¶8 Lemoine then said he was uncomfortable with Detective McClure in the room and that he would be more comfortable talking to Lieutenant Stoddard alone, and the detective left the interview room. The lieutenant returned to the subject of Caitlin’s medical exam, and told Lemoine, “I don’t think it’s going to look too good for you when” the test results come in. The lieutenant told Lemoine that he was confident the allegations were true and said:
Lieutenant: … Now, the bottom line is how messy do you want it to be?
Lemoine: If I did anything—
Lieutenant: You know damn well the harder we have to work and the more we do, the less sympathy we’re going to have for you.
Lemoine: I understand. I do understand that.
¶9 Lemoine asked how many years of incarceration he would face if he admitted to the allegations: “If—and I’m not saying I did anything in this—if I were to admit to anything, and I’m not claiming I am, what’s—just right now what’s the minimum? How many years in jail is this crap that he’s accusing me of?” The lieutenant responded that it was a felony, but that he could not tell Lemoine the length of the sentence. Lemoine, who said that he had recently started a job as a truck driver, expressed concern that he would be unable to drive truck with a felony conviction. The lieutenant assured him that a felony conviction would not prevent him from driving truck. Lemoine responded, “I don’t know. (inaudible) I don’t know. I watch this CSI crap.”
¶10 Lemoine asked what would happen if he admitted to the allegations. The lieutenant responded by promising Lemoine that if he gave the “true story … today” he would not spend the night in jail, that this would “give you time to call an attorney ... [o]therwise, you know, we can lock you up” and that, in jail, he would not be able to make phone calls:
Lemoine: So explain to me what happens if I admit to this. I’m not—I’m not—I mean, you’re telling me all these things, “we can do this and this.”
Lieutenant: We can make this as rough as we want or as easy as we want. If we get the true story on you today, I’ll see to it that you don’t spend the night in jail; okay?
Lieutenant: And it will give you time to call an attorney and get your ducks in a row; all right? Otherwise, you know, we can lock you up, if we choose to do so.
Lemoine: All right.
Lieutenant: Which kind of limits your ability of what you can get.
Lemoine: What do you mean by that?
Lieutenant: Well, you’re not going to be able to make any phone calls or anything.
Lemoine: I understand that.
¶11 Moments later, the lieutenant encouraged Lemoine to talk to the district attorney so that “it doesn’t end up in court” or “in the public forum,” and Lemoine said he would admit to the allegations if he were not taken to jail:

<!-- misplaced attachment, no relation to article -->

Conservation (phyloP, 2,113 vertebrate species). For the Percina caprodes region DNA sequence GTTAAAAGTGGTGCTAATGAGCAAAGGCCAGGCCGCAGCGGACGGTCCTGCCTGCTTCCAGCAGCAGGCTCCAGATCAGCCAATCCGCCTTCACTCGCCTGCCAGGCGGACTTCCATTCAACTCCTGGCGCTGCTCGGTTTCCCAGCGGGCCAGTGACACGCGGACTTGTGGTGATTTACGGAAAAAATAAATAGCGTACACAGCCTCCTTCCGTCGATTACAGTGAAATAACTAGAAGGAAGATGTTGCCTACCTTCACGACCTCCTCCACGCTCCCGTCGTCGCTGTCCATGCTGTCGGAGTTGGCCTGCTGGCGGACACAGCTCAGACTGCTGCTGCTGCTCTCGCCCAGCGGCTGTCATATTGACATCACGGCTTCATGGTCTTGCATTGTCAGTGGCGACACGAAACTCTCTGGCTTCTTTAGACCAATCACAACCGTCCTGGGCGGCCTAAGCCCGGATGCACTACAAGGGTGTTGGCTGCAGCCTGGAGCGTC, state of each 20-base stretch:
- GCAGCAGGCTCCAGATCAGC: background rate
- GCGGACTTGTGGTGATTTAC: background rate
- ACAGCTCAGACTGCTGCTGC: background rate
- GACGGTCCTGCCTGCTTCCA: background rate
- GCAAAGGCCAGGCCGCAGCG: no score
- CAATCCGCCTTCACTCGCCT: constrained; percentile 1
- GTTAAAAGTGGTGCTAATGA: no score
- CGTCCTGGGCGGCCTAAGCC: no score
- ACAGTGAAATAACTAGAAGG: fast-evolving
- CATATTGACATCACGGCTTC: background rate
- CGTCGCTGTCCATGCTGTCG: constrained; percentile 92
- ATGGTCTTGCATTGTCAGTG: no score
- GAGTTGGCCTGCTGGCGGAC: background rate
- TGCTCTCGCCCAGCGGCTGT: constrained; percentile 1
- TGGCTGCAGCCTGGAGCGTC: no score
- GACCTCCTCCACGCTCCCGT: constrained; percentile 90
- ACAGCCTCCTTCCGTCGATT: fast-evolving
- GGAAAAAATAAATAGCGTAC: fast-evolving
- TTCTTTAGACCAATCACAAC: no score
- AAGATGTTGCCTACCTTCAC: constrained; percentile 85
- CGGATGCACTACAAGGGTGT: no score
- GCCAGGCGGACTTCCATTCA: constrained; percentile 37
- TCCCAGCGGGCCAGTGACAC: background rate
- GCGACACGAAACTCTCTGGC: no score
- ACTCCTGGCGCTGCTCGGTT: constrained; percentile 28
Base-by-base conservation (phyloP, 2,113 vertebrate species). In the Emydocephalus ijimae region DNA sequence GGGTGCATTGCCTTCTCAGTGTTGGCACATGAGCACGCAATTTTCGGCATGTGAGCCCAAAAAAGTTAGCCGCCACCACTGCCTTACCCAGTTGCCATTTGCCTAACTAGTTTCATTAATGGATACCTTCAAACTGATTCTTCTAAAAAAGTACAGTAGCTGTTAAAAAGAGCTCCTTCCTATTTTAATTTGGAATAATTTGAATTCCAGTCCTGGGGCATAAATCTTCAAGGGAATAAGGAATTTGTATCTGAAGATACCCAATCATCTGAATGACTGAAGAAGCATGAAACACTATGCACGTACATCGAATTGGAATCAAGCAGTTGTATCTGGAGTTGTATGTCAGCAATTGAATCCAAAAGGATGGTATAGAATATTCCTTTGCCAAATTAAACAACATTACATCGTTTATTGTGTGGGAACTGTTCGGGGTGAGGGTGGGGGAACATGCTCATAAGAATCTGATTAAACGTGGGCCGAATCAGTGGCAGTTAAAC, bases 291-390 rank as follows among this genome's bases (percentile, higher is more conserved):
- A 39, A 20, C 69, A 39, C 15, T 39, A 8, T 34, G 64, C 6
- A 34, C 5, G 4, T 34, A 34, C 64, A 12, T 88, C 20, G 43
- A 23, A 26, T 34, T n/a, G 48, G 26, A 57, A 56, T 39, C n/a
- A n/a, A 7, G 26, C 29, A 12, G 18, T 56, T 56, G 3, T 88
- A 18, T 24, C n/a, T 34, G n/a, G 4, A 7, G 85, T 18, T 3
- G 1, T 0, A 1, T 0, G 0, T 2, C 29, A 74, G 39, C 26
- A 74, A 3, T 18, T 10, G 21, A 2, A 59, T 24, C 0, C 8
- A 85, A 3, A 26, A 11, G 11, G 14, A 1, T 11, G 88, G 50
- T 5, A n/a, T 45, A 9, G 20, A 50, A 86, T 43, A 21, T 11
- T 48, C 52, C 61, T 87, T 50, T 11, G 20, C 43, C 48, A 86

Lieutenant: … [A]ctually, the best thing to buy you some time is if you talk to the DA, the district attorney, about it and then try to get things worked out so that it doesn’t end up in court, it doesn’t end up in the public forum.
Lemoine: Okay. That’s one thing, to keep it out of the public. My name’s in there enough with these stupid friends of mine.
Lieutenant: Yeah, well, birds of a feather flock together, you know. Hopefully, you’re getting out of that.
Lemoine: Okay. What’s next?
Lieutenant: Before I sit here and look like Bob Barker playing let’s make a deal, we got to get this—
Lemoine: Write down what you said about not going to jail, and I’ll admit to it, please. I don’t want—I don’t want to go to jail….
Lemoine: … I’m admitting to it now. Just don’t take me to jail, and I’ll admit to it.
¶12 Lemoine then characterized assaulting Caitlin as “the stupidest thing I’ve ever done” and that he “almost wrecked” his motorcycle on the way to the police station because he knew why he was being called in. Lemoine said that, when he was sitting on the back porch, Caitlin ran toward him and jumped up onto his lap. Lemoine admitted to placing his hand on Caitlin’s private area as he was picking her up from his lap, and rubbing the area over the underwear for “10, 15 seconds.” When asked repeatedly whether there was skin-to-skin contact, he first denied it, and then admitted to it. He repeatedly denied penetrating her. During a break in the interview after making his incriminating statements, a distressed Lemoine is seen alone in the room on the video saying to himself, “I can’t believe I did this.”
¶13 At the end of the interview, Lemoine was issued a citation, given a court date, and allowed to leave. On May 9, a criminal complaint was filed charging Lemoine with first-degree sexual assault of a child. Lemoine moved to suppress certain incriminating admissions made to investigators on April 30 on grounds that they were coerced. Lemoine contended these statements were involuntary, but conceded that he was not in custody at the time he made them. With the agreement of the parties, the court decided the suppression motion based on a review of the video recording and transcript of the interview, and received briefs.
¶14 The court denied the motion in an oral ruling. The court’s ruling included extensive factual findings regarding Lemoine’s personal characteristics and the conduct of the investigators. A jury found Lemoine guilty of the charged offense after a four-day trial, and a judgment of conviction was entered against him. Lemoine appeals.